Finally, through the 69th Constitution Amendment Act, 1991, Delhi got a popularly elected Assembly and a chief minister.
Clearly then, the Delhi High Court’s 2016 judgement is against the years of endeavour to make Delhi’s governance reflect the popular will. With the chief minister’s advice no longer binding on the Lieutenant Governor, even on matters not reserved for the governor, the AAP government’s status, in many ways, becomes similar to that of the Executive Council of 1966.
This is because the High Court judgement has given the Lieutenant Governor the scope not to exercise an option available under Article 239AA, which says that in case of a difference of opinion with ministers, the Lieutenant Governor shall refer the issue to the President of India for a decision. Baijal has instead chosen to return files to the Delhi ministers for clarifications, with suggestions, and has asked them to consult departments supposedly working under them. His style has delayed or nixed more than 30 projects of the AAP government, an account of which is detailed in Deputy Chief Minister Manish Sisodia’s Outcome Report to the Delhi Assembly in April.
The Lieutenant Governor is effectively the Delhi government now. It is to wrest back the powers that he has usurped because of the 2015 notification and the 2016 High Court judgement that Kejriwal has demanded full statehood for Delhi. Kejriwal’s demand echoes the concerted attempt both the BJP and the Congress made in this direction in 2003.
On August 18, 2003, Home Minister LK Advani, moved in the Lok Sabha the Constitution (102nd Amendment) Bill, 2003, and the State of Delhi Bill, 2003. Both these were referred to the Parliamentary Standing Committee on Home Affairs, which was chaired by Pranab Mukherjee, then a senior Congress leader. The amendment bill sought to delete Article 239AA and Article 239AB of the Constitution, and mention Delhi as a state in the explanation to Article 54, which deals with the election of the President.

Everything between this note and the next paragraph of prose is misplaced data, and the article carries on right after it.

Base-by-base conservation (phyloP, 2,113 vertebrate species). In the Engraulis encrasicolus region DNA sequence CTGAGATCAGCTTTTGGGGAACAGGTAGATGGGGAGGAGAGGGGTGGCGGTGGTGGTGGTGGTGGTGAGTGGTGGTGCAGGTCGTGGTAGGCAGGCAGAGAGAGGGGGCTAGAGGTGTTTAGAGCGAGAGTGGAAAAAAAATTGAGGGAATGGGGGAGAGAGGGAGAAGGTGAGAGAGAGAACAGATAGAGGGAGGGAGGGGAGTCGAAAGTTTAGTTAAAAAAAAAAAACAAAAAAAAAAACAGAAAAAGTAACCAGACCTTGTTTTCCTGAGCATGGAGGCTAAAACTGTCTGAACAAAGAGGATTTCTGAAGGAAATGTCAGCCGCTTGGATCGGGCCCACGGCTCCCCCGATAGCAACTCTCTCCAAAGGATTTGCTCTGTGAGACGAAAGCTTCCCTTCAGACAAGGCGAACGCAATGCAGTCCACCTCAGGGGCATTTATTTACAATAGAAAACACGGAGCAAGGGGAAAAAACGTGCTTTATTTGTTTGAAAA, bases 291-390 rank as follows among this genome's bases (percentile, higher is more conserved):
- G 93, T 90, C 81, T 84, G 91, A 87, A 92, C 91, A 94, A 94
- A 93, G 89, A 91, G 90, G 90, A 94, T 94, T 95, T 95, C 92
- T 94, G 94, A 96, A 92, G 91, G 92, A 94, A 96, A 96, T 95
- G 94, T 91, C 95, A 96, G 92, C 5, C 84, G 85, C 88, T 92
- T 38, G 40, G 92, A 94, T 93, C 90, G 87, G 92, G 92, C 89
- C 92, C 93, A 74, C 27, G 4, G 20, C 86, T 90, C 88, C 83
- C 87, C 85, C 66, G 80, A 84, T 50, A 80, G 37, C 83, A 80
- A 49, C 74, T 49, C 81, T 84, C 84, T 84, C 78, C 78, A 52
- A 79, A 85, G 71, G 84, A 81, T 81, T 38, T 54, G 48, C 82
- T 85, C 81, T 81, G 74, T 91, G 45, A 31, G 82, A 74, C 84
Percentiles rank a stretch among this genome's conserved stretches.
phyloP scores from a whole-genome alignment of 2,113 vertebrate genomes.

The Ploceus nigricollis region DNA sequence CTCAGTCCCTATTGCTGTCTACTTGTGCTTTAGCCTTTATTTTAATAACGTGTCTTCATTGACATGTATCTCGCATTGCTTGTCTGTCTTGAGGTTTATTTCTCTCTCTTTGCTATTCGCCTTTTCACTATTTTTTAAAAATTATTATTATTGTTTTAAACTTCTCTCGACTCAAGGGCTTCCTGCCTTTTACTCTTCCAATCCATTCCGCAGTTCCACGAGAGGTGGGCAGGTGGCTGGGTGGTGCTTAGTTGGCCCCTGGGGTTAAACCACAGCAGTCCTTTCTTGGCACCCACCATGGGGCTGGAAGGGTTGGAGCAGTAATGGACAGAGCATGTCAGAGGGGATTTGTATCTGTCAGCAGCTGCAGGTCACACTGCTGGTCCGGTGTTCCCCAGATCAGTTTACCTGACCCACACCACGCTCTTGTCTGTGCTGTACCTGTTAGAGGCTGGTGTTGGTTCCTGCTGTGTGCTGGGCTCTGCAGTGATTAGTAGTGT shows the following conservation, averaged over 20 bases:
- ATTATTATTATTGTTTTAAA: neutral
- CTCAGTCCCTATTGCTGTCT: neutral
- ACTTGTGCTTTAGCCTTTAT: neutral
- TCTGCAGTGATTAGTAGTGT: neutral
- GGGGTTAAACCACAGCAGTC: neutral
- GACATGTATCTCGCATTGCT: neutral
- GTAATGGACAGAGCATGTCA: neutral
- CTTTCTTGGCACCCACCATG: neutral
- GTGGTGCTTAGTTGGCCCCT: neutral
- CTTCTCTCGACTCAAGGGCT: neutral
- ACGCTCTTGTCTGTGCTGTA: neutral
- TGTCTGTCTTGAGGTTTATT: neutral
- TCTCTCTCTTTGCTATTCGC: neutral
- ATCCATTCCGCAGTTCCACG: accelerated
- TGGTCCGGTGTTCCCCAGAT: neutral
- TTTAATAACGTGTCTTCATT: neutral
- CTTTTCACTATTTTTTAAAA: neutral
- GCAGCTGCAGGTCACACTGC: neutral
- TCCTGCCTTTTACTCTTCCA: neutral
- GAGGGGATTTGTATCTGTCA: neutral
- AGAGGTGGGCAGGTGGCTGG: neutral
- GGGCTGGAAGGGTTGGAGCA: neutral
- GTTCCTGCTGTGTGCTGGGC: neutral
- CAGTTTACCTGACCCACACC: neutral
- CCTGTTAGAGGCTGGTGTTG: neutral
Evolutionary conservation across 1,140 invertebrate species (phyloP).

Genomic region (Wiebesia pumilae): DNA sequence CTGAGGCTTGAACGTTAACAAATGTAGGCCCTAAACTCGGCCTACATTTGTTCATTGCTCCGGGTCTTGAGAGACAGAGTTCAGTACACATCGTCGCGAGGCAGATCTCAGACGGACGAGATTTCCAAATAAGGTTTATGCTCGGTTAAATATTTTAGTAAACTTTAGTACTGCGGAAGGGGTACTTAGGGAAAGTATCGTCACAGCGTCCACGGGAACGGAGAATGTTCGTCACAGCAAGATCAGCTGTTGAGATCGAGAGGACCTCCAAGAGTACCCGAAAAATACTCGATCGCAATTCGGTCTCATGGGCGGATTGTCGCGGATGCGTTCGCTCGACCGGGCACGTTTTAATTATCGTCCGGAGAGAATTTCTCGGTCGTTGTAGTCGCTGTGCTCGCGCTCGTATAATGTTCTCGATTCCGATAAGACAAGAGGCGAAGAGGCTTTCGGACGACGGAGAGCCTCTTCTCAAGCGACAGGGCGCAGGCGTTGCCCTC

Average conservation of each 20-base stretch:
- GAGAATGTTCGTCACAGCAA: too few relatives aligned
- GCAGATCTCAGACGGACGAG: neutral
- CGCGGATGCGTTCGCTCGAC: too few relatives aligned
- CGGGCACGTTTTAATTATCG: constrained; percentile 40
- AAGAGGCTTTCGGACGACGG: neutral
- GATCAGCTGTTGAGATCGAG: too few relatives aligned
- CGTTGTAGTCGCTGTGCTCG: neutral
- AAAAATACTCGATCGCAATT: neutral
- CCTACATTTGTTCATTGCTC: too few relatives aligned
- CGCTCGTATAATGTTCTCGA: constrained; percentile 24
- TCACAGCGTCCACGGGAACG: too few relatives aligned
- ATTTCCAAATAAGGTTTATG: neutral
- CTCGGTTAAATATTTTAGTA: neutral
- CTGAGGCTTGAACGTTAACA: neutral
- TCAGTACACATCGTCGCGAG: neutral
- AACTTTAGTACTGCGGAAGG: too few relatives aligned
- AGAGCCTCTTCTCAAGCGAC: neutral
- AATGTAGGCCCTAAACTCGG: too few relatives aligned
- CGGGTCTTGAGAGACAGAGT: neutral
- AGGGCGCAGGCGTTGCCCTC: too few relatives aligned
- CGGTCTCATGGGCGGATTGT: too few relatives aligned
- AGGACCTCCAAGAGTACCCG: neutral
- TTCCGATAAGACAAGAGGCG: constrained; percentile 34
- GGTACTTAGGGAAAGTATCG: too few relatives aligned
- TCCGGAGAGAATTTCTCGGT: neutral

The Standing Committee’s 106th report reveals the politics behind the statehood demand. It cited the Home Ministry’s background note declaring that the Delhi Assembly lacked “legislative sovereignty” because the existing constitutional arrangement enabled the “Central Government to exercise overriding control” over the Legislative Assembly on matters not even reserved.
Back in 1998, it was because of this anomaly that the Central government prepared a draft Delhi Reorganisation Bill. It split from Delhi certain areas that were to be centrally administered, and the larger remaining portion that was to be granted full statehood. This Bill was sent to the Delhi government for comments. Thereafter, in September 2002, Sheila Dikshit, then the chief minister, forwarded a Delhi Assembly resolution asking for full statehood for Delhi.
The State of Delhi Bill, 2003, sought to insert into the Constitution Article 371J, which vested in Parliament the power to make laws on public order and police for the entire state, and local government (municipality) and land for the area under the New Delhi Municipal Council, popularly referred to as Lutyens Delhi.
The standing committee endorsed statehood for Delhi, and had problems with the Bill on only two counts. To protect the Union government’s interests, the 2003 Bill entitled the “President to give direction to the State of Delhi for good governance and proper development of the State.” Such a direction was to be binding on the Delhi government.